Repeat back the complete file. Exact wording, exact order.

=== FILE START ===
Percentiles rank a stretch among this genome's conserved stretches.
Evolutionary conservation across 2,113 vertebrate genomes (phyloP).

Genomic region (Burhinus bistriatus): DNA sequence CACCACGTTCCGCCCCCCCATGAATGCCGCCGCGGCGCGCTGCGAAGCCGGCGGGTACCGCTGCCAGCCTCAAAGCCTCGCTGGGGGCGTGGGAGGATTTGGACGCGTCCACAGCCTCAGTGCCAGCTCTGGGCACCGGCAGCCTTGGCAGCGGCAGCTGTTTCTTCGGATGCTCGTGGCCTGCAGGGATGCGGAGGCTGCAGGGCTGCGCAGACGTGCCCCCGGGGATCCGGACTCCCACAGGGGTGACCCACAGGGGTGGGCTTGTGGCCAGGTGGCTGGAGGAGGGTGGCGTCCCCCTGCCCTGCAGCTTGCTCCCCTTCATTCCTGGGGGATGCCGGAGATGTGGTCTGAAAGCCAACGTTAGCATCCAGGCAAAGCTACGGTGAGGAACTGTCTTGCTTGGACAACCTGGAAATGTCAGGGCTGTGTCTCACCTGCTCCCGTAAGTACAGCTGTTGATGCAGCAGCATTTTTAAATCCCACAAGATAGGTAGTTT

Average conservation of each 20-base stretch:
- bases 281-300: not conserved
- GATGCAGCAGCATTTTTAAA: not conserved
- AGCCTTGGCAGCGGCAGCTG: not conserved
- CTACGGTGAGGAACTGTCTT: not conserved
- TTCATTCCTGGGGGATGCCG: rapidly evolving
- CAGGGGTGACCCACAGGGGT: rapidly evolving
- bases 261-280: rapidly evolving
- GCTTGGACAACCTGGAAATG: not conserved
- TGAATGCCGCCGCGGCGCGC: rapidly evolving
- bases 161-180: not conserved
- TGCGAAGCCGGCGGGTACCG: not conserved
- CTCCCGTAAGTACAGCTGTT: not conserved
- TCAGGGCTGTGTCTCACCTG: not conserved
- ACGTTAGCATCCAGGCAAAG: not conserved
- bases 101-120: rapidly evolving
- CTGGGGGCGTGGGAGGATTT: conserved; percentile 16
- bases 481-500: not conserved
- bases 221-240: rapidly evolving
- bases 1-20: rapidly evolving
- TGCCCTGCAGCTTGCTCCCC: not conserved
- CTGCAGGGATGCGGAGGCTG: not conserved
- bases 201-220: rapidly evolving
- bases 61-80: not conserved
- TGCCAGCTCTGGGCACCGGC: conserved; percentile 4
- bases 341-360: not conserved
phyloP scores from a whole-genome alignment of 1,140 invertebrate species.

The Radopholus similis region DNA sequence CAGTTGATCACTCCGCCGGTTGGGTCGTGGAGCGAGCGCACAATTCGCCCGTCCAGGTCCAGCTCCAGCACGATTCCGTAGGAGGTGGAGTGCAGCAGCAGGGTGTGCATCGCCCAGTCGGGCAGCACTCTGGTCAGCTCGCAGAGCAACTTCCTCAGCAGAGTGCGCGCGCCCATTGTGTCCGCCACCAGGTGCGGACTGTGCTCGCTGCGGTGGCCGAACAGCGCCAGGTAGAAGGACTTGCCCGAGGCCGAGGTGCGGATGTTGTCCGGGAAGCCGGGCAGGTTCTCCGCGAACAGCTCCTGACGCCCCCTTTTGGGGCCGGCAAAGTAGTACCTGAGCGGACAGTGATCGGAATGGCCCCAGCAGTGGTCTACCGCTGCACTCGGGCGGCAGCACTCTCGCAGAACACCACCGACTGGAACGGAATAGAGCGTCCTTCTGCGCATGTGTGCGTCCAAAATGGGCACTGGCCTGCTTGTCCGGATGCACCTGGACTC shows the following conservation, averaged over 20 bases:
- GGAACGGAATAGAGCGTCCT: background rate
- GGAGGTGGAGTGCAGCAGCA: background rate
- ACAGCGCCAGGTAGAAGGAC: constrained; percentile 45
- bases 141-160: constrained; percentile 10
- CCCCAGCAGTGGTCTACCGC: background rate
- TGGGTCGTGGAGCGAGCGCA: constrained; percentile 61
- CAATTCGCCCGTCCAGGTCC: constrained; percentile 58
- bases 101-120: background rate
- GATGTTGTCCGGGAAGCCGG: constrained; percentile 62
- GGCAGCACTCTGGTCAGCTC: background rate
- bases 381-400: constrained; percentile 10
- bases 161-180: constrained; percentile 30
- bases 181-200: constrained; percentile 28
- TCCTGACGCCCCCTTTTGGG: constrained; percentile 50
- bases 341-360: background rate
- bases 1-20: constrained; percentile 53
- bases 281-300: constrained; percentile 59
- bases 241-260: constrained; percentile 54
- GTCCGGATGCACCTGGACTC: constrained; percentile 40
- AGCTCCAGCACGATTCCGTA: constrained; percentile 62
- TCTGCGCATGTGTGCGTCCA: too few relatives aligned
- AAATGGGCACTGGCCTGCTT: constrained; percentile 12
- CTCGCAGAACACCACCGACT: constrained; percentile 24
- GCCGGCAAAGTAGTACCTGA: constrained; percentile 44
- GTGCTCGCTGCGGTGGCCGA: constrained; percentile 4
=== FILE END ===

Percentiles rank a stretch among this genome's conserved stretches.
Evolutionary conservation across 2,113 vertebrate genomes (phyloP).

Genomic region (Burhinus bistriatus): DNA sequence CACCACGTTCCGCCCCCCCATGAATGCCGCCGCGGCGCGCTGCGAAGCCGGCGGGTACCGCTGCCAGCCTCAAAGCCTCGCTGGGGGCGTGGGAGGATTTGGACGCGTCCACAGCCTCAGTGCCAGCTCTGGGCACCGGCAGCCTTGGCAGCGGCAGCTGTTTCTTCGGATGCTCGTGGCCTGCAGGGATGCGGAGGCTGCAGGGCTGCGCAGACGTGCCCCCGGGGATCCGGACTCCCACAGGGGTGACCCACAGGGGTGGGCTTGTGGCCAGGTGGCTGGAGGAGGGTGGCGTCCCCCTGCCCTGCAGCTTGCTCCCCTTCATTCCTGGGGGATGCCGGAGATGTGGTCTGAAAGCCAACGTTAGCATCCAGGCAAAGCTACGGTGAGGAACTGTCTTGCTTGGACAACCTGGAAATGTCAGGGCTGTGTCTCACCTGCTCCCGTAAGTACAGCTGTTGATGCAGCAGCATTTTTAAATCCCACAAGATAGGTAGTTT

Average conservation of each 20-base stretch:
- bases 281-300: not conserved
- GATGCAGCAGCATTTTTAAA: not conserved
- AGCCTTGGCAGCGGCAGCTG: not conserved
- CTACGGTGAGGAACTGTCTT: not conserved
- TTCATTCCTGGGGGATGCCG: rapidly evolving
- CAGGGGTGACCCACAGGGGT: rapidly evolving
- bases 261-280: rapidly evolving
- GCTTGGACAACCTGGAAATG: not conserved
- TGAATGCCGCCGCGGCGCGC: rapidly evolving
- bases 161-180: not conserved
- TGCGAAGCCGGCGGGTACCG: not conserved
- CTCCCGTAAGTACAGCTGTT: not conserved
- TCAGGGCTGTGTCTCACCTG: not conserved
- ACGTTAGCATCCAGGCAAAG: not conserved
- bases 101-120: rapidly evolving
- CTGGGGGCGTGGGAGGATTT: conserved; percentile 16
- bases 481-500: not conserved
- bases 221-240: rapidly evolving
- bases 1-20: rapidly evolving
- TGCCCTGCAGCTTGCTCCCC: not conserved
- CTGCAGGGATGCGGAGGCTG: not conserved
- bases 201-220: rapidly evolving
- bases 61-80: not conserved
- TGCCAGCTCTGGGCACCGGC: conserved; percentile 4
- bases 341-360: not conserved
phyloP scores from a whole-genome alignment of 1,140 invertebrate species.

The Radopholus similis region DNA sequence CAGTTGATCACTCCGCCGGTTGGGTCGTGGAGCGAGCGCACAATTCGCCCGTCCAGGTCCAGCTCCAGCACGATTCCGTAGGAGGTGGAGTGCAGCAGCAGGGTGTGCATCGCCCAGTCGGGCAGCACTCTGGTCAGCTCGCAGAGCAACTTCCTCAGCAGAGTGCGCGCGCCCATTGTGTCCGCCACCAGGTGCGGACTGTGCTCGCTGCGGTGGCCGAACAGCGCCAGGTAGAAGGACTTGCCCGAGGCCGAGGTGCGGATGTTGTCCGGGAAGCCGGGCAGGTTCTCCGCGAACAGCTCCTGACGCCCCCTTTTGGGGCCGGCAAAGTAGTACCTGAGCGGACAGTGATCGGAATGGCCCCAGCAGTGGTCTACCGCTGCACTCGGGCGGCAGCACTCTCGCAGAACACCACCGACTGGAACGGAATAGAGCGTCCTTCTGCGCATGTGTGCGTCCAAAATGGGCACTGGCCTGCTTGTCCGGATGCACCTGGACTC shows the following conservation, averaged over 20 bases:
- GGAACGGAATAGAGCGTCCT: background rate
- GGAGGTGGAGTGCAGCAGCA: background rate
- ACAGCGCCAGGTAGAAGGAC: constrained; percentile 45
- bases 141-160: constrained; percentile 10
- CCCCAGCAGTGGTCTACCGC: background rate
- TGGGTCGTGGAGCGAGCGCA: constrained; percentile 61
- CAATTCGCCCGTCCAGGTCC: constrained; percentile 58
- bases 101-120: background rate
- GATGTTGTCCGGGAAGCCGG: constrained; percentile 62
- GGCAGCACTCTGGTCAGCTC: background rate
- bases 381-400: constrained; percentile 10
- bases 161-180: constrained; percentile 30
- bases 181-200: constrained; percentile 28
- TCCTGACGCCCCCTTTTGGG: constrained; percentile 50
- bases 341-360: background rate
- bases 1-20: constrained; percentile 53
- bases 281-300: constrained; percentile 59
- bases 241-260: constrained; percentile 54
- GTCCGGATGCACCTGGACTC: constrained; percentile 40
- AGCTCCAGCACGATTCCGTA: constrained; percentile 62
- TCTGCGCATGTGTGCGTCCA: too few relatives aligned
- AAATGGGCACTGGCCTGCTT: constrained; percentile 12
- CTCGCAGAACACCACCGACT: constrained; percentile 24
- GCCGGCAAAGTAGTACCTGA: constrained; percentile 44
- GTGCTCGCTGCGGTGGCCGA: constrained; percentile 4